How sharp are your eyes? Can you identify some of the familiar/popular buildings in this aerial view photograph? Some of you experts out there may already know which part of Ipoh this is too 😉
If they ever came to life (like in those Disney cartoons), perhaps these vehicles would have been good friends 😉
Here we have a bicycle, a car and a van; all three of them ‘worked’ for Ho Yan Hor.
We’d like to hear from the car-lovers out there – can you identify the type of car shown in this picture?
Many of you managed to ‘solve’ our Monday puzzle. Let’s see how many of your can guess THIS one.
Ruth, if you are reading this…don’t give up the answer too soon 😉
Take a good look at the building in the picture below. Looks familiar? They used to be at No. 84 Hugh Low Street. Anyone know what they traded? 😉
Remember this memorial? Any idea where in Ipoh Town it stood? Or…maybe you might know WHO built it?
“Fancy travelling down the memory lanes in Ipoh?
Commander Ian Anderson would bring you through the tourist trails of Old Ipoh, to allow you to relive the good old glorious Ipoh.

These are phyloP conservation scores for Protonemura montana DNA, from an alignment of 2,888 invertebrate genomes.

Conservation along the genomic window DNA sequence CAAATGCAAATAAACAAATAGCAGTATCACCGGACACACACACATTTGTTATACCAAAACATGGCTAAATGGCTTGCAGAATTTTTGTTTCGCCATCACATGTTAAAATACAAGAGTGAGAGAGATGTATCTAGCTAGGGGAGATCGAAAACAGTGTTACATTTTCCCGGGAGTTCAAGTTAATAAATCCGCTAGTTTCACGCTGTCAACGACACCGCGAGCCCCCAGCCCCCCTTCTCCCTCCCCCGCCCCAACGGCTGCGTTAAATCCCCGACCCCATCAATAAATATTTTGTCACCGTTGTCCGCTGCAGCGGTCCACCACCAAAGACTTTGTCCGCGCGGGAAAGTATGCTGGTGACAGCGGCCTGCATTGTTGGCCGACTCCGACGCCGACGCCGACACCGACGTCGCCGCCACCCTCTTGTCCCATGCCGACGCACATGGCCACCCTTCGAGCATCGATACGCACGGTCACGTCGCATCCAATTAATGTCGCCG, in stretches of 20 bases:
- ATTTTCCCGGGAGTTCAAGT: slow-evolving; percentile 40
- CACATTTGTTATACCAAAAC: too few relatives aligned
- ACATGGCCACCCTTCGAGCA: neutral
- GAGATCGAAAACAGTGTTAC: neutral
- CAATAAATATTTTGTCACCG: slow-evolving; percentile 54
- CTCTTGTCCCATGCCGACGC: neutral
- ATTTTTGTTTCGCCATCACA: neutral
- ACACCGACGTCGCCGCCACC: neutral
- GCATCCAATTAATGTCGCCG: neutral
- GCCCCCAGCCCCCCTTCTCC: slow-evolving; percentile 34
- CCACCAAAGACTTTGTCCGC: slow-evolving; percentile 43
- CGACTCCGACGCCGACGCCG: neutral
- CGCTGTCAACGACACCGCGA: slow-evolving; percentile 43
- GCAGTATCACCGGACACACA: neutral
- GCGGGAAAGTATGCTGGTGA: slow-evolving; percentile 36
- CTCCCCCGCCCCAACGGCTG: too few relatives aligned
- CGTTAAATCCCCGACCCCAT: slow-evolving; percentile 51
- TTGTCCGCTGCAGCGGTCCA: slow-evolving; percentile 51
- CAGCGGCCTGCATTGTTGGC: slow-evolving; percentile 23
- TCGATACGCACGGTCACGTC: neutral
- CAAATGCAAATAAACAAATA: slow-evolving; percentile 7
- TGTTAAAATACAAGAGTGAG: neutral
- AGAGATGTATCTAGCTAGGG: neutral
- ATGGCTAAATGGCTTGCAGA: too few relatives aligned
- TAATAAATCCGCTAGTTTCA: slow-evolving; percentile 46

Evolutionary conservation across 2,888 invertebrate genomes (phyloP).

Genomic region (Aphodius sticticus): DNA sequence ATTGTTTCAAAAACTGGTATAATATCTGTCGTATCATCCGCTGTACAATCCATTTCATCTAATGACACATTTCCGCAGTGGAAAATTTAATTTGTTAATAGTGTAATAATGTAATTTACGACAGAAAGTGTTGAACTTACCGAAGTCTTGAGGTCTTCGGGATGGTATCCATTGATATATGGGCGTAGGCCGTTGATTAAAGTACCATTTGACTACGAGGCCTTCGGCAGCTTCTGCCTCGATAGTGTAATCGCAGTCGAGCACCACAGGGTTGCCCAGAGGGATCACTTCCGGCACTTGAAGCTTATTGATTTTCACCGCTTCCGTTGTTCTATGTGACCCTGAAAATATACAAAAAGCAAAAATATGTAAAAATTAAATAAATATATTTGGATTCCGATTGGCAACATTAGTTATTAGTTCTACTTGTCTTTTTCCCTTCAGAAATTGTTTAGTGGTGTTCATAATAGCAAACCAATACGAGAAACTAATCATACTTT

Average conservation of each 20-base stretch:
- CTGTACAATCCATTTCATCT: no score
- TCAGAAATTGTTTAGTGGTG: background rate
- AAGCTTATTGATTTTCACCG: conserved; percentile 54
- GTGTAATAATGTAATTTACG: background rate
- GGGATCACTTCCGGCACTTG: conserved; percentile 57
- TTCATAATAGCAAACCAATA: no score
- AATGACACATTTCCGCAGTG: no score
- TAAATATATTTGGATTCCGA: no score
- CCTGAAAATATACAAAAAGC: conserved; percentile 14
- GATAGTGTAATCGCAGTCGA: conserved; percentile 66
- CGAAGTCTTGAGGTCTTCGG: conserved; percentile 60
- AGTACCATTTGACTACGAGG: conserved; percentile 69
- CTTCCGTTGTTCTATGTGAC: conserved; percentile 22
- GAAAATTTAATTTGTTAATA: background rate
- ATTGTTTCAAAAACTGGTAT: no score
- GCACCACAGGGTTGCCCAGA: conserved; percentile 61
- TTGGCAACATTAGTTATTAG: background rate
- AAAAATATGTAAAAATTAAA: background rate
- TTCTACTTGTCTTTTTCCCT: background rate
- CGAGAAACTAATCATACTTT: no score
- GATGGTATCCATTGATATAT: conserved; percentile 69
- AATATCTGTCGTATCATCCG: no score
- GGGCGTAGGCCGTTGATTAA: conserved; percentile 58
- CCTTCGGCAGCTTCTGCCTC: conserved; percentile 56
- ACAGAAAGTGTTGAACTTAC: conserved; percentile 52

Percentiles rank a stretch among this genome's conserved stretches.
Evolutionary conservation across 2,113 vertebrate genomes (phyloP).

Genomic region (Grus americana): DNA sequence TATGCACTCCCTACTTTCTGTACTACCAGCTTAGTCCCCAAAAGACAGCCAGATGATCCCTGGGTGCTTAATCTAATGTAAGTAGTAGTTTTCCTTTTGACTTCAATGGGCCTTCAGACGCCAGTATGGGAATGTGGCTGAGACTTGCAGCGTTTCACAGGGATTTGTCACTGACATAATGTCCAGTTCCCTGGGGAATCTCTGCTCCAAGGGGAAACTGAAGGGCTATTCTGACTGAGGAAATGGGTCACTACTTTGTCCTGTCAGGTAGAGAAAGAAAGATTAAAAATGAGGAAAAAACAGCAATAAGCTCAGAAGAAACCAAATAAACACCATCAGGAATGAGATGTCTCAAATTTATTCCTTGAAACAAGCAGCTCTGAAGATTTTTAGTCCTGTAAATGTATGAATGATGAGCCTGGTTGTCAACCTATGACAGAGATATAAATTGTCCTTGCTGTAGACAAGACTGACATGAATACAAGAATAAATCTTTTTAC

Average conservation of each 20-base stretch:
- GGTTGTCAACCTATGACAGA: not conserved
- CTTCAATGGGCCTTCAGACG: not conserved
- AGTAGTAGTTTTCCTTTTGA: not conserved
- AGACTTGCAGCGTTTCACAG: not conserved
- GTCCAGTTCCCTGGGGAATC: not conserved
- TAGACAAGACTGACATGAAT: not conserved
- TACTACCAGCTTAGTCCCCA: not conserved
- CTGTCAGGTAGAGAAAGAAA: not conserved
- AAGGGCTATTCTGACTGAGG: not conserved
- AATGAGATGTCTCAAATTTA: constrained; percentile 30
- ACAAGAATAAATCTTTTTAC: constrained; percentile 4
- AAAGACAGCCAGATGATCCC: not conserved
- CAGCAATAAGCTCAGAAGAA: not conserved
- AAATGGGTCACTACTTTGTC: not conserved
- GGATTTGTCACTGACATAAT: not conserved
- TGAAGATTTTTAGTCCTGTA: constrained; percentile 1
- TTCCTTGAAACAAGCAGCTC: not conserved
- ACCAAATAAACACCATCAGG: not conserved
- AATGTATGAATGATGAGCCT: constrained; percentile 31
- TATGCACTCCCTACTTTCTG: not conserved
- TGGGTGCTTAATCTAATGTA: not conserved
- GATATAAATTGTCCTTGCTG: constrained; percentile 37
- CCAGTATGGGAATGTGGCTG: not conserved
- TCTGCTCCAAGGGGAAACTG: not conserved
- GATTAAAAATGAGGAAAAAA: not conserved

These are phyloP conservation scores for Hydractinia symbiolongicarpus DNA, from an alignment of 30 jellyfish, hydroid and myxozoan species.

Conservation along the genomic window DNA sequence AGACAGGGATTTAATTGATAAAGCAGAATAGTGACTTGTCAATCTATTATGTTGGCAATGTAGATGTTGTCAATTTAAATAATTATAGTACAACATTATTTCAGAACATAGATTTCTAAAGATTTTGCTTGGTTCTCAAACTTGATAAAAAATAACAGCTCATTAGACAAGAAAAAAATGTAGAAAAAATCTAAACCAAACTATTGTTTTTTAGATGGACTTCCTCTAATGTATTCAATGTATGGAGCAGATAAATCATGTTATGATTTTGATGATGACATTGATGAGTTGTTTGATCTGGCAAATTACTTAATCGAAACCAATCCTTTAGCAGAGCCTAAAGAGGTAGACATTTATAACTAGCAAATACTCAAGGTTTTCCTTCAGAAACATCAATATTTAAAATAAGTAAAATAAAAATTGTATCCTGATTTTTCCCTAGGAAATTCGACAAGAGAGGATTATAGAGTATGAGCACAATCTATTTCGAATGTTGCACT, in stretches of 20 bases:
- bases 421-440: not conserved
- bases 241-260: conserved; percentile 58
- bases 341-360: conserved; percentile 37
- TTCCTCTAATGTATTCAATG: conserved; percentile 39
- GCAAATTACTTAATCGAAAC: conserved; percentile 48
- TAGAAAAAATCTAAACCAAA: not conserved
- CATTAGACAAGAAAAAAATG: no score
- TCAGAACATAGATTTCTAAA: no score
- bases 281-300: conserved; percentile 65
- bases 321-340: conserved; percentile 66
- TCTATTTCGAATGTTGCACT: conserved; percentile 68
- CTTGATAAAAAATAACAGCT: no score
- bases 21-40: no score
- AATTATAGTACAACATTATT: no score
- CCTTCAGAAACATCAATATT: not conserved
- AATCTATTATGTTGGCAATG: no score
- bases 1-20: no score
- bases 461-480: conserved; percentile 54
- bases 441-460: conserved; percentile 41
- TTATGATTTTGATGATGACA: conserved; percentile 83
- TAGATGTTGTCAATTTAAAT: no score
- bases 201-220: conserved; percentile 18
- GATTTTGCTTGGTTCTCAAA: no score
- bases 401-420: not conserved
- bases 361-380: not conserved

The speaker will guide the audience along the first published tourist trails of Ipoh in 1914, continuing with a look at the differences created by development in the trail of 1921.
The lecture will conclude with a look at the development of today’s Old Town Heritage Trail.”
Mark your calendars, folks. Come by to STG Ipoh Old Town this Sunday 19th August 2018, from 2.30pm – 5pm.
For more details, check out the link below:
Yes, those in the leading car in this parade were the Perak State Table Tennis Team. Incidentally, the team won the National Table Tennis Championship back in 1967. The winners went on parade through Hugh Low Street – passing the premises of the Oversea Chinese Banking Corporation. The President of the Perak Association, Towkay Chong Kok Lim (later Tan Sri) was said to be in the leading car. Does anyone remember this parade?
GE14 marked an end to half a century of a “one-party state” paradigm, which started with a Malay Tsunami (not a Chinese Tsunami!) in 1969. Tun Razak’s “one-party state” paradigm came with two heavy drawbacks. First, UMNO/BN’s unchecked power bred corruption and abuse of power, which culminated in the 1MDB global scandal. Second, by attempting to eliminate Malay opposition parties, UMNO unwittingly radicalized PAS.
The 2018 Malaysian Tsunami swept away UMNO’s synthesising the state of the party. But are we seeing a “two-party system” now? Even if we can have a “two-party system”, will it benefit Malaysia? Will the elimination of UMNO reduce or worsen communalism in Malaysia? Should Pakatan Harapan make a conscious effort to choose and nurture its loyal opposition?